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Elements in the lattice $A_n$

asked 2015-05-19 12:57:50 +0200

emiliocba gravatar image

updated 2015-05-20 12:53:31 +0200

Sorry in advance if this is not the right place to ask this simple question.

As it is usual, $A_n ={ (a_1,\dots,a_{n+1}) \in\mathbb Z^{n+1}:a_1+\dots+a_{n+1}=0}$. Now we define the norm $$ \|(a_1,\dots,a_{n+1})\|:= \sum_{i:a_i>0} a_i. $$ I would like an algorithm with input $(n,k)$, that returns all elements in $A_n$ with norm equal to $k$.

For example, if $n=1$ then $(k,-k)$ and $(-k,k)$ are all the elements in $A_1$ with norm equal to $k$.

For $n=2$ and $k=2$, we have $(2,0,-2), (2,-1,-1), (2,-2,0), (1,1,-2), (1,-2,1), (0,2,-2), (0,-2,2), (-1,2,-1), (-1,-1,2), (-2,2,0), (-2,0,2)$.

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I think you are looking for the integer partitions of k of length n+1. Have a look at the iterator Partitions(k,length=n+1).

Luca gravatar imageLuca ( 2015-05-19 14:23:21 +0200 )edit

Perhaps Compositions(k, length=n+1) would be closer to what you want.

Francis Clarke gravatar imageFrancis Clarke ( 2015-05-20 11:20:52 +0200 )edit

None of them works since the vectors may have zero and negative coordinates.

emiliocba gravatar imageemiliocba ( 2015-05-20 12:47:05 +0200 )edit

Sorry, misread your question. Here's some facts

  • The positive entries in your vector form a composition of k of length a ≤ n.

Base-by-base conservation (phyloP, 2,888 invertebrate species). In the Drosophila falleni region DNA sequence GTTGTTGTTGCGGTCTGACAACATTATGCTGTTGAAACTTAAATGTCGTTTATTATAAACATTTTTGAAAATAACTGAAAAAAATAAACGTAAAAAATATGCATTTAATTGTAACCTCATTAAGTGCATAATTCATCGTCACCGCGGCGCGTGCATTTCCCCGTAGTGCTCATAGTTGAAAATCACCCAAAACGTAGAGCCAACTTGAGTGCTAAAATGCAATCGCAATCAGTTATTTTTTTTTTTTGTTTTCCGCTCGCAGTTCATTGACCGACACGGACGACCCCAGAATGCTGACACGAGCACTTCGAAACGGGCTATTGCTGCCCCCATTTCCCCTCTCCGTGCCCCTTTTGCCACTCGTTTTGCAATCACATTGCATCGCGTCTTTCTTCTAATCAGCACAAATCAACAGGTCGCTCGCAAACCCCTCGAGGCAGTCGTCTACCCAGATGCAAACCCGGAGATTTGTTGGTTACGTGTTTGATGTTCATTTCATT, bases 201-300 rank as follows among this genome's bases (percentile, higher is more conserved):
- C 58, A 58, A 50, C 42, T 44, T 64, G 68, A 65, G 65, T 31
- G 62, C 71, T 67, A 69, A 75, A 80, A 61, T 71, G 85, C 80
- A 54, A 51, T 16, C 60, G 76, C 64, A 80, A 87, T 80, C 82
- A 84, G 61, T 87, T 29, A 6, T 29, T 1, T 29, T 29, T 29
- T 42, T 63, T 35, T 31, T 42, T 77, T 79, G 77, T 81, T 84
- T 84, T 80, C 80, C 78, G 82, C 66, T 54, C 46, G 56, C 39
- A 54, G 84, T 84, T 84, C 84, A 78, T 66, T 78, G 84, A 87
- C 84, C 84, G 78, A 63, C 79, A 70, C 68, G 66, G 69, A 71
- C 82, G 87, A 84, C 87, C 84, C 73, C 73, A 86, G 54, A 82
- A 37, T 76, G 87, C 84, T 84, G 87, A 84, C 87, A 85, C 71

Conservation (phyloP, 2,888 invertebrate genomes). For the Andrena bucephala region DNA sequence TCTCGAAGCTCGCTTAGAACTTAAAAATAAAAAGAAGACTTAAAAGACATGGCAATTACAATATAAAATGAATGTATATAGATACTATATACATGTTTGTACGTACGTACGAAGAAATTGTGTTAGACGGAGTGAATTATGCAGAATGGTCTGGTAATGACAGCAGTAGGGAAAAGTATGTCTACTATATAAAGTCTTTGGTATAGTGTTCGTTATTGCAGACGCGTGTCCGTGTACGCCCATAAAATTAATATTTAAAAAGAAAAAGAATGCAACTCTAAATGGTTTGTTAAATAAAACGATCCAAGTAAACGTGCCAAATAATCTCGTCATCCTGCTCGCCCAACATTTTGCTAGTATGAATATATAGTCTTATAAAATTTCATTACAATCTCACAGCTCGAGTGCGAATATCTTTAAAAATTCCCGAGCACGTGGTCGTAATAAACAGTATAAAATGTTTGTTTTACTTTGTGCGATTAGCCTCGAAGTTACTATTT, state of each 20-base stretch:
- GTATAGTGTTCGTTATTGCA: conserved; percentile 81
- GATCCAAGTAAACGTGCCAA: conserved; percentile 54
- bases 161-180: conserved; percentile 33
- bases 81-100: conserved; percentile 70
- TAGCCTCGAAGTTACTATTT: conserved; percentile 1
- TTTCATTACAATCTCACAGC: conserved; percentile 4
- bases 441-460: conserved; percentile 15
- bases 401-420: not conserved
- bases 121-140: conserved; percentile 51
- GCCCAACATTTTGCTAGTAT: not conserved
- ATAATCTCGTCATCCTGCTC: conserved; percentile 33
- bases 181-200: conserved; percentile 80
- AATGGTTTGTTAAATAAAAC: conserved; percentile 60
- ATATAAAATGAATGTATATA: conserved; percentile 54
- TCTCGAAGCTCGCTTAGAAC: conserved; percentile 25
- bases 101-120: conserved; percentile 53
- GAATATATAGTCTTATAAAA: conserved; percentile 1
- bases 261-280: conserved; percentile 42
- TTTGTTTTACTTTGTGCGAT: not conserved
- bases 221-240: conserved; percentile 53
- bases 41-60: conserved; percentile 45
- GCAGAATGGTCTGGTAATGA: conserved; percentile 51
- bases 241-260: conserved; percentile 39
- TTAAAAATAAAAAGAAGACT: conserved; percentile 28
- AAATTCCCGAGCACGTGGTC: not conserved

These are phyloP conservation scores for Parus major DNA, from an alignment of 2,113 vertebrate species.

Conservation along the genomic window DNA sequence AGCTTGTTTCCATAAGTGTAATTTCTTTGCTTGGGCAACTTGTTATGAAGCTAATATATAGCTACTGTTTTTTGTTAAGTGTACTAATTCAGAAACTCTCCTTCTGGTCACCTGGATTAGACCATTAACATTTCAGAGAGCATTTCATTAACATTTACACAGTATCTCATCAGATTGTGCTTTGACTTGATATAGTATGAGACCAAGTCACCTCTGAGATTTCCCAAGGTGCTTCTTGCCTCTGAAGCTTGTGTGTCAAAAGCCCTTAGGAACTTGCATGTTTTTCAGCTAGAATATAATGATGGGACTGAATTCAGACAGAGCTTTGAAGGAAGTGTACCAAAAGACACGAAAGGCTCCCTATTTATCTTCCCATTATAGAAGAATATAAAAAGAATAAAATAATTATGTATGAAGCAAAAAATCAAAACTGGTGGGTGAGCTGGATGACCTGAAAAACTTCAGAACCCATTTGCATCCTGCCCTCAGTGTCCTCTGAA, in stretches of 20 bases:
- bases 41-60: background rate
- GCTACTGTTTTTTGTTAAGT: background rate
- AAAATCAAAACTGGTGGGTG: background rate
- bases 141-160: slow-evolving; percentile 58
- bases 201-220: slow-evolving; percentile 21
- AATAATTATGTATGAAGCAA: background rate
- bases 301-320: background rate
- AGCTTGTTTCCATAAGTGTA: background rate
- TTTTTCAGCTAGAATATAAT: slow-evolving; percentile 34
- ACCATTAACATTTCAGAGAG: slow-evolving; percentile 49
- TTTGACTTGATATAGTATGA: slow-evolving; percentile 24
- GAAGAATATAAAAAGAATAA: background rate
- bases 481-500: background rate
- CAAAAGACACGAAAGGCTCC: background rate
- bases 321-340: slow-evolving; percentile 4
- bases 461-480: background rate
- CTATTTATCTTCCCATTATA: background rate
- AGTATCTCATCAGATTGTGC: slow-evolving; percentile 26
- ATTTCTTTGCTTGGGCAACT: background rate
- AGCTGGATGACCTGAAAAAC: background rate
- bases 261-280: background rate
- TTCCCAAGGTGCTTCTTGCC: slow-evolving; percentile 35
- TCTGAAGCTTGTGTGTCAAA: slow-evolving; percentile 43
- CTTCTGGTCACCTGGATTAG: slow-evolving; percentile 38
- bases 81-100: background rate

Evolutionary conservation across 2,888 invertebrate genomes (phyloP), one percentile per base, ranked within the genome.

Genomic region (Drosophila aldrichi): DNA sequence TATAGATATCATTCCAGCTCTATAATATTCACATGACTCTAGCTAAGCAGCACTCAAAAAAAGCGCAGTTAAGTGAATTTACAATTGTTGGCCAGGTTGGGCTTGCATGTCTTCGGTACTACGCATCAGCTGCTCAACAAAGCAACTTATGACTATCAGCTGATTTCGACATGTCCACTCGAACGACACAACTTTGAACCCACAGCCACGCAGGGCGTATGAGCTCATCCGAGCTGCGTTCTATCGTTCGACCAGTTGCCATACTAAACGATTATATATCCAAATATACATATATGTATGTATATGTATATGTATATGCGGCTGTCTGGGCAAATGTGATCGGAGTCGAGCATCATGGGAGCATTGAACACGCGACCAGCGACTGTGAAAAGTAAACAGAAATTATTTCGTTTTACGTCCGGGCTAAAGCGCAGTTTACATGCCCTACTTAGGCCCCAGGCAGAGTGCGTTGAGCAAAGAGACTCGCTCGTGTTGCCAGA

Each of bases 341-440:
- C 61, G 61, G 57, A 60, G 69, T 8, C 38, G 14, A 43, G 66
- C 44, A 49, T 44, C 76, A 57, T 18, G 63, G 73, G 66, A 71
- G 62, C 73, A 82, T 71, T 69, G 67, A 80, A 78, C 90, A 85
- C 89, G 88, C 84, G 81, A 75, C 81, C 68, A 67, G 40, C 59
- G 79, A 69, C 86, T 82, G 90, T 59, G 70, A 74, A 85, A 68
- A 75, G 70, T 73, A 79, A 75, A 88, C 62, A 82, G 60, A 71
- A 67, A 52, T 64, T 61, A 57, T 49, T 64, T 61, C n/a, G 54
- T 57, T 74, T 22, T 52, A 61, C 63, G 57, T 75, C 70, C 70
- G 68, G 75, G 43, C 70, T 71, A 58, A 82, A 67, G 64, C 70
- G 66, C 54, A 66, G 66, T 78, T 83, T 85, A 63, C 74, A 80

• The absolute values of the negative entries form a composition of k of length b ≤ n + 1 - a.
  • The rest are zero entries.

So, a sketch of algorithm to generate one such vector would be :

  • Form all compositions of k of length at most n.
  • Choose a and b so that a+b ≤ n+1.
  • Choose the positions for the a positive coefficients, fill with a composition of length a.
  • Chose the positions for the b negative cofficients, fill with a composition of length b.
  • Fill the rest with zeros.

To iterate over all such vectors, you can use Sage's Compositions and Permutations.

Luca gravatar imageLuca ( 2015-05-20 20:49:41 +0200 )edit

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answered 2017-06-22 05:20:13 +0200

Marcel gravatar image

I would suggest something like this


which is $A_2$ for some $k$ which gives the result in the basis $e_1=(1,-1,0), e_2=(0,1,-1)$.

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Sorry this uses the wrong norm. Actually the norm of the OP is not a norm.

Marcel gravatar imageMarcel ( 2017-06-24 01:21:23 +0200 )edit

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Asked: 2015-05-19 12:57:50 +0200

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Last updated: Jun 22 '17